Over the past two years, the three-man team of Sirvo LLC has been narrowing in on mobile gaming gold. Although their only title as a trio was the brilliant Tetris-meets-SpellTower mash-up Puzzlejuice, their Midas Touch spread through the App Store via individual roles on critically-acclaimed games such as Hundreds and Ridiculous Fishing. After regrouping from their award-winning walkabouts, Sirvo’s sophomore offering is another puzzler, and one that sets the bar even higher than it was already stratospherically placed.
Threes! is the definition of deceptively simple. Its one-touch gameplay requires seemingly nothing more from players than the ability to swipe up, down, left, or right. Doing so will slide all tiles on its 4x4 game board in that same direction, with one of two results: either the tiles will simply move, or they will combine with other tiles. This is all you have to do to play Threes!, but it’s only the beginning of its strategy and depth.
Your overarching goal in Threes! is to create larger and larger numbers by combining like-numbered tiles. While Threes! appears mathematical at first glance, it’s strictly a matching game. When two tiles with the same number cross, they will merge into one new tile featuring their sum. So, two “3” tiles become one “6” tile, two “12” tiles become one “24” tile, etc. The only exception to this rule are “1” and “2” tiles, which must combine together to create a “3” tile. The purpose of these numerical Voltrons is twofold: first, larger numbers are worth more points towards your final score and second, merging tiles clears space on the board. Since the game ends when the board fills up (and no other matches are available), this is a key component to progress.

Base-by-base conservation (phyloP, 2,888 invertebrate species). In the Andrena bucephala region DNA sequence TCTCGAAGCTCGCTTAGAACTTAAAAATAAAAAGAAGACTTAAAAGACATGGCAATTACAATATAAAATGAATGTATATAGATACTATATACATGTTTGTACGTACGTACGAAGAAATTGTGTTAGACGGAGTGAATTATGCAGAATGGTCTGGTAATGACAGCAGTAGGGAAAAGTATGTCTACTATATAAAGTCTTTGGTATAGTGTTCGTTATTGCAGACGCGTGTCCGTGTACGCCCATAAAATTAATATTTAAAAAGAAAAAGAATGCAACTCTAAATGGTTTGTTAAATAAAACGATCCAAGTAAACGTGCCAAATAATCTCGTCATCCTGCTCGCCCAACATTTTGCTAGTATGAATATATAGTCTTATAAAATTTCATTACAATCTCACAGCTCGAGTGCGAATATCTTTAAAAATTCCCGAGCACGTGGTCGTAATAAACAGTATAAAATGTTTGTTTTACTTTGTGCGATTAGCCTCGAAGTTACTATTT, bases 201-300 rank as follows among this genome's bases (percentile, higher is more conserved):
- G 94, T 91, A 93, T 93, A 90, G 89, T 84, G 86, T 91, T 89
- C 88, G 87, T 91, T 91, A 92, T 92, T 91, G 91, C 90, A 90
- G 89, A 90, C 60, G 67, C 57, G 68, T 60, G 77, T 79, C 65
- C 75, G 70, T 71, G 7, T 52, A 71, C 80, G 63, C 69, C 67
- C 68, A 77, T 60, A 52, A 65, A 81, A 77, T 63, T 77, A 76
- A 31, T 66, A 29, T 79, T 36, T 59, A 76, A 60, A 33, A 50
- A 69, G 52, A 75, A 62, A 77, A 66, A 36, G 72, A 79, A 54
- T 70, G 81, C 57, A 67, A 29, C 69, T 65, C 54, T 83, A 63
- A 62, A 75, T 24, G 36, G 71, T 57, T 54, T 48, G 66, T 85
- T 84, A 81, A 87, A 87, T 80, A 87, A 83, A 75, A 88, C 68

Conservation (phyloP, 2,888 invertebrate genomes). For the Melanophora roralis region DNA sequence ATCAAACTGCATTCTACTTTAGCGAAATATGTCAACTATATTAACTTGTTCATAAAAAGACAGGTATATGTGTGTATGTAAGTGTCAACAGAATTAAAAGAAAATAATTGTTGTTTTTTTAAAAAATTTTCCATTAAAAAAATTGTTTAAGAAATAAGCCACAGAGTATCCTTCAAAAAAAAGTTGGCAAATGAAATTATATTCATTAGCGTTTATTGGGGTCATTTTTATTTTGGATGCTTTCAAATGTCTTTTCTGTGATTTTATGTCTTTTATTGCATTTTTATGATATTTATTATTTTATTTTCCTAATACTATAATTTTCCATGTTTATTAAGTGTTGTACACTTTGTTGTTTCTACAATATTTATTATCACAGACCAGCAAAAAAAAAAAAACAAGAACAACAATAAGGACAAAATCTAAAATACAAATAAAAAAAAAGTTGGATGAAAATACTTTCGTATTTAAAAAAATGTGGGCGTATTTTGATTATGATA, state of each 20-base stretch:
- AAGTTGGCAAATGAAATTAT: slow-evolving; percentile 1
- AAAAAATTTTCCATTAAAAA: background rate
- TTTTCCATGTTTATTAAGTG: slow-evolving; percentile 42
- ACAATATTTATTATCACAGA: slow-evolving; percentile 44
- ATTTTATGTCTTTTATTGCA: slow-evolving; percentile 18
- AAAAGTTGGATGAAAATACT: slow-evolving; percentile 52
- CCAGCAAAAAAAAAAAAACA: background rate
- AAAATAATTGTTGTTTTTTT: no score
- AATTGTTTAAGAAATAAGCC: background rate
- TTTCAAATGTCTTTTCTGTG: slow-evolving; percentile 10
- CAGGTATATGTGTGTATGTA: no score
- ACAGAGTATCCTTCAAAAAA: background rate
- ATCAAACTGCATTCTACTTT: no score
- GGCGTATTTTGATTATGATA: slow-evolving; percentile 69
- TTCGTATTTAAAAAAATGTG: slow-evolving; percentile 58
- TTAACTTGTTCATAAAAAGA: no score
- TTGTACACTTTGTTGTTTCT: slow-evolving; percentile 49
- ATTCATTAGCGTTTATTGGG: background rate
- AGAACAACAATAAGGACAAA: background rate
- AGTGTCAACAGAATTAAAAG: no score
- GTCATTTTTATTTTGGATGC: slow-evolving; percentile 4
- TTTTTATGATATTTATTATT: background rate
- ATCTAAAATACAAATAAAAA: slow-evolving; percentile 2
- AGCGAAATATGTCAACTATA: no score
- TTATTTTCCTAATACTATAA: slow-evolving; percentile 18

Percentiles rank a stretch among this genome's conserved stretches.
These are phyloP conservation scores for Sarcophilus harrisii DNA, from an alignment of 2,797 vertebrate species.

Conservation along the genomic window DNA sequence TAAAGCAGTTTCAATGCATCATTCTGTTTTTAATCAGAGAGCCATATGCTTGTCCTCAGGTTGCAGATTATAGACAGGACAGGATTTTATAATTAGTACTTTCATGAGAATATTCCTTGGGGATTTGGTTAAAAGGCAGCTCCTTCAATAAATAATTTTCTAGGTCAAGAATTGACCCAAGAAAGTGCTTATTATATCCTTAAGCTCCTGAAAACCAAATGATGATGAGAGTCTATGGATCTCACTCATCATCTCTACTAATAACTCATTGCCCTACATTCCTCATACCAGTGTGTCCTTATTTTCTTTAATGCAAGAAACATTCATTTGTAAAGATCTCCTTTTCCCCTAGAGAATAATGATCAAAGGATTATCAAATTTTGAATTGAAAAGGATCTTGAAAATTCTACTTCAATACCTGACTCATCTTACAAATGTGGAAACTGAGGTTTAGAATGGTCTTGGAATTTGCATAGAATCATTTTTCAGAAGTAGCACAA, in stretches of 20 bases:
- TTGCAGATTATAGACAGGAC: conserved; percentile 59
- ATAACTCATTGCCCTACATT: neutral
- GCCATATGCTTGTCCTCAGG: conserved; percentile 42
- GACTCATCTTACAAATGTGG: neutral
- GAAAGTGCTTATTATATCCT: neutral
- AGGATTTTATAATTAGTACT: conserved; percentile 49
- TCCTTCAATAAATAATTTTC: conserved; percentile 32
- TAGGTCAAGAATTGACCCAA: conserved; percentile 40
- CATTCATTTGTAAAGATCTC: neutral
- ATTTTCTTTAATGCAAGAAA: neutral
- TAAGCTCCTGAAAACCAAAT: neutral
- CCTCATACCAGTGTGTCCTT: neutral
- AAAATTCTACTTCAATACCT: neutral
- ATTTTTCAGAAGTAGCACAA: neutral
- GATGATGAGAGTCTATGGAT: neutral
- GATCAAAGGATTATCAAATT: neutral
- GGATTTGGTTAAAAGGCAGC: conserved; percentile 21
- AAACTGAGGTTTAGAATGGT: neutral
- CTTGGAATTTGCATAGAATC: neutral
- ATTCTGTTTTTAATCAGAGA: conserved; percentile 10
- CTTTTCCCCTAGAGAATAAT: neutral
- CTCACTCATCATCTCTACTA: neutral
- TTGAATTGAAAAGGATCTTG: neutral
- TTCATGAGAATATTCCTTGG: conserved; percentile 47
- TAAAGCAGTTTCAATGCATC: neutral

These core aspects are vaguely similar to Triple Town, but Threes! is only lightly reminiscent of the anti-bear match-3 game. Combos in Threes! can only be made within rows or columns that are butted up against the walls of the grid; otherwise, the tiles will simply shift to fill open spaces. This allows freedom to rearrange the grid when needed, but while creating the added demand of filling a row before you can merge tiles. Read more »